Access to Sex as a Human Right

Article by Seldom Wrong, Never in Doubt (Blog) /
November 30, 2011 /
Click here to view original /

Our culture readily accepts the outsourcing of all kinds of domestic services. We happily have our dogs walked, our lawns mowed, or shirts laundered all by people we don’t have breakfast with nor buy a card for on Valentine’s Day; our busy lives are readily propped up by the physical labour of others.

Sex has to be thought of in this way. No, maybe it’s not a romantic assertion, and perhaps not a politically correct one either, but pretending that sex is always about lovemaking and declarations of devotion is a naïve and discriminatory contention.

So “argues” Lauren Rosewarne, lecturer in Public Policy at the University of Melbourne. The quoted paragraphs close her ephemeral article asserting that sex ought to be viewed as a fundamental human right.

We comment briefly, as the times demand.

First, we aren’t citing this to suggest that we’re on a rapid slide down a slippery slope. Note well, gentle readers, the positive signs, small as they are, about chastity. To wit, teenage sexual activity is down per latest surveys. Sex has always been problematic, but the problems don’t always go from bad to worse.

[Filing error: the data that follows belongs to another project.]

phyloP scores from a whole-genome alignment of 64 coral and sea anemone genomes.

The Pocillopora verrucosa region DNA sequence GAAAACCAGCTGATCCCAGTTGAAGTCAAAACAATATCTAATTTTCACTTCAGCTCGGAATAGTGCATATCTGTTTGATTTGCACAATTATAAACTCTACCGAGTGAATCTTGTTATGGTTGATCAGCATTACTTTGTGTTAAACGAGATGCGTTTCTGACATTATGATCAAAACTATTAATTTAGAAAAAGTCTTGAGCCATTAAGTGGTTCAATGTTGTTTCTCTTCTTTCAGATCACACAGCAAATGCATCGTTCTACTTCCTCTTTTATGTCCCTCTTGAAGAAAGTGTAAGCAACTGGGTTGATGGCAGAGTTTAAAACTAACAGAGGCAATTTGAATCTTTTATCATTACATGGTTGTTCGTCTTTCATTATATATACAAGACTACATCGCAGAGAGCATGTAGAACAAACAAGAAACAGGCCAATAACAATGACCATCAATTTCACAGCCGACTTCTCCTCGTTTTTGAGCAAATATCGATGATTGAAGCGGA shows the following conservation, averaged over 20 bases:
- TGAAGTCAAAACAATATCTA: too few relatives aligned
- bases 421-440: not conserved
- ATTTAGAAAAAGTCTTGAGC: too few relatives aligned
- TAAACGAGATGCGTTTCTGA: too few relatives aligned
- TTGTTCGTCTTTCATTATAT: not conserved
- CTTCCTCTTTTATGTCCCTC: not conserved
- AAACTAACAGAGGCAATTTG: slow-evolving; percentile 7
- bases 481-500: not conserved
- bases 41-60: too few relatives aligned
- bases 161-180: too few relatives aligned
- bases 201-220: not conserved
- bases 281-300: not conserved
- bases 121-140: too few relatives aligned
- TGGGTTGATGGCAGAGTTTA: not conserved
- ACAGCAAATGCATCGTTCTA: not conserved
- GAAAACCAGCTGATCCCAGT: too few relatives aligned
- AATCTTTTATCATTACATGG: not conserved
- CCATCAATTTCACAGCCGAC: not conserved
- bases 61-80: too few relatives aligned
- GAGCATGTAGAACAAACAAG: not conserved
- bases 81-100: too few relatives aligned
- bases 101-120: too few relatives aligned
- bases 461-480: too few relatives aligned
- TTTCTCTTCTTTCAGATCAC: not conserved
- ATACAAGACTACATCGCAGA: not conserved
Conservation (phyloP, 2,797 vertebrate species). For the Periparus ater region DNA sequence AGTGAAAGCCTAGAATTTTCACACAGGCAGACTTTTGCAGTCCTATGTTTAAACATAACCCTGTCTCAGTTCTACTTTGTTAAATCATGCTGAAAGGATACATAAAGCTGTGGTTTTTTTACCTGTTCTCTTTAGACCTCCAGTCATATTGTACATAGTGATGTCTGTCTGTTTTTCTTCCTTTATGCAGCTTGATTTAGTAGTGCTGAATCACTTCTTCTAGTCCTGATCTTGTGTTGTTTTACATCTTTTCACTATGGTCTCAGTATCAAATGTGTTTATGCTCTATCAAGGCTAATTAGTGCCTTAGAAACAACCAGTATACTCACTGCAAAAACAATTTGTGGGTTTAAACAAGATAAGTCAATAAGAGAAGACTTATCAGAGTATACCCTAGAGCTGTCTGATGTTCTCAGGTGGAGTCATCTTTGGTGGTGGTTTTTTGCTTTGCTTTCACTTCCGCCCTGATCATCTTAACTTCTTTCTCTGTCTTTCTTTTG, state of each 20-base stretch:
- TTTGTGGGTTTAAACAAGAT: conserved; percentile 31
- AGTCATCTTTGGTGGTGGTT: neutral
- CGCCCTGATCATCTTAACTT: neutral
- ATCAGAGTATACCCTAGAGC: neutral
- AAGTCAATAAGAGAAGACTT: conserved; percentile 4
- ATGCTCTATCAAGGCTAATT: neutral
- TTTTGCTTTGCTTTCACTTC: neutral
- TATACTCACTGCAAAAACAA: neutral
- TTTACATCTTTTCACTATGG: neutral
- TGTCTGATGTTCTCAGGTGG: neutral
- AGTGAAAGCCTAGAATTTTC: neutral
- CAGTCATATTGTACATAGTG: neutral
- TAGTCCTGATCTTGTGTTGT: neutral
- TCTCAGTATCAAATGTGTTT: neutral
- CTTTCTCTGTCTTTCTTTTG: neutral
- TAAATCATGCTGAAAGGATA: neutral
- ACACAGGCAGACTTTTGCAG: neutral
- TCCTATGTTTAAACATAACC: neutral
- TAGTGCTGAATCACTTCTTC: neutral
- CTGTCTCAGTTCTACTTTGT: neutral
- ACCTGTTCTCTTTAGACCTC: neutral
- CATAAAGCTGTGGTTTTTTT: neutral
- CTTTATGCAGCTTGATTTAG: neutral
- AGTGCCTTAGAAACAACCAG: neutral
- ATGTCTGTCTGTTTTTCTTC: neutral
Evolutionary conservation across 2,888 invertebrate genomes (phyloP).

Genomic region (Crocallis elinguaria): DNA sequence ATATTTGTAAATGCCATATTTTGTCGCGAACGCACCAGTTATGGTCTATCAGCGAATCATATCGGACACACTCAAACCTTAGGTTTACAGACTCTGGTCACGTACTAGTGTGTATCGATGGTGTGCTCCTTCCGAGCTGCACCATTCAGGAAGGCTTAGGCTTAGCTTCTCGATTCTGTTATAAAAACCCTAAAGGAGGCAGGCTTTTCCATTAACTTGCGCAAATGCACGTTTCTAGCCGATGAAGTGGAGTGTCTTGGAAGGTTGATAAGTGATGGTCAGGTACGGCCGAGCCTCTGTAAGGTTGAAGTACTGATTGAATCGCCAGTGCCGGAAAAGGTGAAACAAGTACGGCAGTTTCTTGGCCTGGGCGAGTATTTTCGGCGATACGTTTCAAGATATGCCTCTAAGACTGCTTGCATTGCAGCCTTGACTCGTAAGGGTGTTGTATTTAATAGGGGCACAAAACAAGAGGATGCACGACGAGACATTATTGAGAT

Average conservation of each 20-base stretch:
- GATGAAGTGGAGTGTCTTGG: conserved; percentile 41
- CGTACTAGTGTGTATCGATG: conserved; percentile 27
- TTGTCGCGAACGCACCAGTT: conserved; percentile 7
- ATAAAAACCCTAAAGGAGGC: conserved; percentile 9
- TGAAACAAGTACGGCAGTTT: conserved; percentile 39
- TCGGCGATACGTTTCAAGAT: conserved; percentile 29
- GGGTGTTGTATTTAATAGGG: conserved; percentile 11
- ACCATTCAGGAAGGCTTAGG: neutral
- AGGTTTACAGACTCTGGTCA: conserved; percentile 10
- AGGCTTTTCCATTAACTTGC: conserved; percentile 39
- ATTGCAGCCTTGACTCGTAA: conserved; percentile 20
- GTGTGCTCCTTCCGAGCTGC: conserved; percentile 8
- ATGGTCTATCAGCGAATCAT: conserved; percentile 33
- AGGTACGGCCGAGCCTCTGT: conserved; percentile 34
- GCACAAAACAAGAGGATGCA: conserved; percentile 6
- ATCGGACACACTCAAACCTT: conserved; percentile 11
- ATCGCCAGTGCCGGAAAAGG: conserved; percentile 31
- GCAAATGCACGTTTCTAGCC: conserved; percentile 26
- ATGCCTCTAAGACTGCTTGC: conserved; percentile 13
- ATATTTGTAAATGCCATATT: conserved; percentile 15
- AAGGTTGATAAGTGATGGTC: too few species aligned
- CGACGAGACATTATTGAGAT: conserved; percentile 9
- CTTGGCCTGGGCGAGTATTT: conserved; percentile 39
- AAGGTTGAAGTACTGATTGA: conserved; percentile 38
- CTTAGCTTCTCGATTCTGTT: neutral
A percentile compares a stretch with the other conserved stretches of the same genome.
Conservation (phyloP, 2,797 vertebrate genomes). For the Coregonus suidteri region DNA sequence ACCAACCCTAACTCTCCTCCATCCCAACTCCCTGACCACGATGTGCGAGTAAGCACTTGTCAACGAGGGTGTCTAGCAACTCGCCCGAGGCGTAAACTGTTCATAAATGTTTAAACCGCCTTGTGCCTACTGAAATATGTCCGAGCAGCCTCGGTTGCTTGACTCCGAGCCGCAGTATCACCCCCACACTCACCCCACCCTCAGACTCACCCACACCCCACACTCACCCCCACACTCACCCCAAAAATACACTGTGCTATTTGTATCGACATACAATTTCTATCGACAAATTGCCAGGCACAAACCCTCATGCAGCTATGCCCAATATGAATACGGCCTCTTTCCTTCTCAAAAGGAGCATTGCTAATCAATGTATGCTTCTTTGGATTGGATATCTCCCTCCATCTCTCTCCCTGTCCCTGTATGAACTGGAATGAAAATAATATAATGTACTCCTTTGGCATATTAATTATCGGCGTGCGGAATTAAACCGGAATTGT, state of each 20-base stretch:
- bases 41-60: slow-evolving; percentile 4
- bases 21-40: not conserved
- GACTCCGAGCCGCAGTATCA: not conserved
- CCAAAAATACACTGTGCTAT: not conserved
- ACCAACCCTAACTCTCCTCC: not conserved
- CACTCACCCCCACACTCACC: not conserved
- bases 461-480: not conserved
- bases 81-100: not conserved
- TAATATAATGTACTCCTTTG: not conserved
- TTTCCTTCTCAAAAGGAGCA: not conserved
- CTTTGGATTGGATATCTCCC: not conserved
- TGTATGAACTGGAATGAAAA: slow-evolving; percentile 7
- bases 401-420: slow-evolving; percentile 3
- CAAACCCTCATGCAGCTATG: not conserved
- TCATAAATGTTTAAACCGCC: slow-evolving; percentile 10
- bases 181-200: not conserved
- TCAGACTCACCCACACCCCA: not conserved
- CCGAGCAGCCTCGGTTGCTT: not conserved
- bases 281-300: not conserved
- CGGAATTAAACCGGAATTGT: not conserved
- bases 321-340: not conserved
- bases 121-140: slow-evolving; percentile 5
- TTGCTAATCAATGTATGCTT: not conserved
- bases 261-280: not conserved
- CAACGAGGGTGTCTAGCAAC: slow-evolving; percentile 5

Second, Rosewarne’s position obviously seeks legalization of prostitution. That’s not a new position either, and it’s often been argued from the notion that society should decouple sex and relationship, let alone sex and marriage. Nothing new there.

Most importantly, note well how closely allied Rosewarne’s position is to the reasoning of same-sex marriage advocacy. “Sex is a fundamental human right” =  “marrying the person one loves is a fundamental human right.” Why? Can a free society not prefer some human relationships to others?

Note well the foundational problem in asserting positive rights (the right to food, shelter, medical care, sex) to negative ones (the right to practice religion freely, to speak freely, not to be searched without warrant), these latter essentially the right to be left alone with one’s thoughts, words and property. Extending the notion of rights to the positive category has been a problem for a long time.